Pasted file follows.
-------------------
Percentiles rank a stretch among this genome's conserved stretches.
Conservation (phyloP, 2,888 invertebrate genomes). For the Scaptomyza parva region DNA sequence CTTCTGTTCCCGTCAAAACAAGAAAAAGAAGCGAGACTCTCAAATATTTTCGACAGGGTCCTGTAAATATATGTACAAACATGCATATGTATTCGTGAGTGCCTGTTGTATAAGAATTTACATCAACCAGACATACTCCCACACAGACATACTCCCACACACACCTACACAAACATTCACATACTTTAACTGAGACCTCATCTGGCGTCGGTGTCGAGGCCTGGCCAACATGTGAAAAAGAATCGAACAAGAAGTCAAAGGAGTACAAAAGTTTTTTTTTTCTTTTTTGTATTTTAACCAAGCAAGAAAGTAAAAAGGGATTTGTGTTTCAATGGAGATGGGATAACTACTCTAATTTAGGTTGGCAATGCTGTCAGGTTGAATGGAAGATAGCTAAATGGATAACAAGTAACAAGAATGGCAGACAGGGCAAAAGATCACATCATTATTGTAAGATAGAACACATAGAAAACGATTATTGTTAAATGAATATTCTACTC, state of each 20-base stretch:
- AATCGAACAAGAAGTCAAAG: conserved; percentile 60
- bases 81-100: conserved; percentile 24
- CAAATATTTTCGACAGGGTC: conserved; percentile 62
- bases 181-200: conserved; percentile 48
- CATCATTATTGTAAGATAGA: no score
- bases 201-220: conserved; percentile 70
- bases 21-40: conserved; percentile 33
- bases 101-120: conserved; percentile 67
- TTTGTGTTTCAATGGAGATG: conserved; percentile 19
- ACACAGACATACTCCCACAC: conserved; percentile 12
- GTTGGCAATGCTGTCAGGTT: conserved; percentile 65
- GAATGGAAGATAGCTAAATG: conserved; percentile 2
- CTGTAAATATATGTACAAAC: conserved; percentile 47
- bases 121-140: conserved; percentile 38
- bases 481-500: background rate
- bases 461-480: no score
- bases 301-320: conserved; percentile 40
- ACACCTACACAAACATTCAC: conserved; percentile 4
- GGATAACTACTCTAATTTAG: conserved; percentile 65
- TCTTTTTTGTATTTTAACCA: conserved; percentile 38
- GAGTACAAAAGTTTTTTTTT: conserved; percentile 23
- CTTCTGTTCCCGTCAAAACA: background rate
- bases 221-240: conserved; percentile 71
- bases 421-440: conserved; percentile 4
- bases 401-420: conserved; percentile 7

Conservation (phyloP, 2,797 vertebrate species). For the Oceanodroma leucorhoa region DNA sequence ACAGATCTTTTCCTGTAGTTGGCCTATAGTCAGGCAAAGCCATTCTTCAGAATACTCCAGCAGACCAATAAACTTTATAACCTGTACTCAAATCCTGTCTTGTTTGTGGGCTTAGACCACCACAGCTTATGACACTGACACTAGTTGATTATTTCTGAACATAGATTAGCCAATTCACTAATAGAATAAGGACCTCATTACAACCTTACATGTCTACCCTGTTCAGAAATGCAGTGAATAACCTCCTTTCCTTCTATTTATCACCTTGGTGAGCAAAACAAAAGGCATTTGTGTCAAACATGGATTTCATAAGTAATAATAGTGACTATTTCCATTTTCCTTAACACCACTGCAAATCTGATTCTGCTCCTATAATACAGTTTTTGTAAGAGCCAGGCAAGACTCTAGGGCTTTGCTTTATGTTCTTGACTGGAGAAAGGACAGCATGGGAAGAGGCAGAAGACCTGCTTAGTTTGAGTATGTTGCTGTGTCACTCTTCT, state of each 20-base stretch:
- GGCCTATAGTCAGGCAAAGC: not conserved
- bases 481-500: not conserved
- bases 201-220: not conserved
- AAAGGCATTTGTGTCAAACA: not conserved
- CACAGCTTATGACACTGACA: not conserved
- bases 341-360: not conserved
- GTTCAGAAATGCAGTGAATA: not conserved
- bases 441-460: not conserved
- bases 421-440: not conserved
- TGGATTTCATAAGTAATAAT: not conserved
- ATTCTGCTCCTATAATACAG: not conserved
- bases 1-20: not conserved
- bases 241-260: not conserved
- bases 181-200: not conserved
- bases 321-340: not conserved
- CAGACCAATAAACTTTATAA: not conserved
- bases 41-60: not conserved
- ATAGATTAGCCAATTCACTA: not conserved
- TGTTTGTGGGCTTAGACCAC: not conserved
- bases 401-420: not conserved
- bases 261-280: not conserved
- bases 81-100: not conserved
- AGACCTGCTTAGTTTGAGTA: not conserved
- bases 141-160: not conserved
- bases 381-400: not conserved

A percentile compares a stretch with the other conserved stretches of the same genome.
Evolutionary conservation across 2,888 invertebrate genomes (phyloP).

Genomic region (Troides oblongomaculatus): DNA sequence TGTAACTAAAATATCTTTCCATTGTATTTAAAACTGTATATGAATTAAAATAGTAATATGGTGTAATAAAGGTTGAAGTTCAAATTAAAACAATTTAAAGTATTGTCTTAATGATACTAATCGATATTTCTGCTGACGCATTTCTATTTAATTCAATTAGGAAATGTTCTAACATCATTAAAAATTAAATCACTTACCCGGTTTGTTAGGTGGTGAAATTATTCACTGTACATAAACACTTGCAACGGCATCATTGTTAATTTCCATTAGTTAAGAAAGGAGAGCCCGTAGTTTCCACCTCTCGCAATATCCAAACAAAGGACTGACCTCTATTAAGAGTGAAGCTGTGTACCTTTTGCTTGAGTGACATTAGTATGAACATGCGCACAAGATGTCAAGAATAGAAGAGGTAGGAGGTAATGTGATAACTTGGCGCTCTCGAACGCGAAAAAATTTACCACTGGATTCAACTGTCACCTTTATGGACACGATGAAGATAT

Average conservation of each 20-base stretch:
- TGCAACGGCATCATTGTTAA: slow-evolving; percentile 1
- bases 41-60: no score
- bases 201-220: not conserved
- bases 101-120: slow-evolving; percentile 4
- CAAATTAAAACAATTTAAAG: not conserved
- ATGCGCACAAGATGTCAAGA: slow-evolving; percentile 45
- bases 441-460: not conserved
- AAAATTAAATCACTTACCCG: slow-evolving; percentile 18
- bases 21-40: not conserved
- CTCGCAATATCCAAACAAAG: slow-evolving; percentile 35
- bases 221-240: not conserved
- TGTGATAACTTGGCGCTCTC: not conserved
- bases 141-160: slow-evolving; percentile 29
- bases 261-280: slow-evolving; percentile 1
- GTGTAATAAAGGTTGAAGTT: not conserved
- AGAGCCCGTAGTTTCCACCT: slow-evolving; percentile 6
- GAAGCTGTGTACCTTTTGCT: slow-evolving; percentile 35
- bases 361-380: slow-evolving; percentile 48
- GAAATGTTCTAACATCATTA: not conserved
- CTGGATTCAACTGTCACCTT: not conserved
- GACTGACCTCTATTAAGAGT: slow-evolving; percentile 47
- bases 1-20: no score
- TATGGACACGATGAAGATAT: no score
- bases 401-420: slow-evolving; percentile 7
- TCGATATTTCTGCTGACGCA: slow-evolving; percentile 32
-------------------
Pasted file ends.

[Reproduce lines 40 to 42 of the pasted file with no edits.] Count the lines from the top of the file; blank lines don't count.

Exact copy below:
- bases 1-20: not conserved
- bases 241-260: not conserved
- bases 181-200: not conserved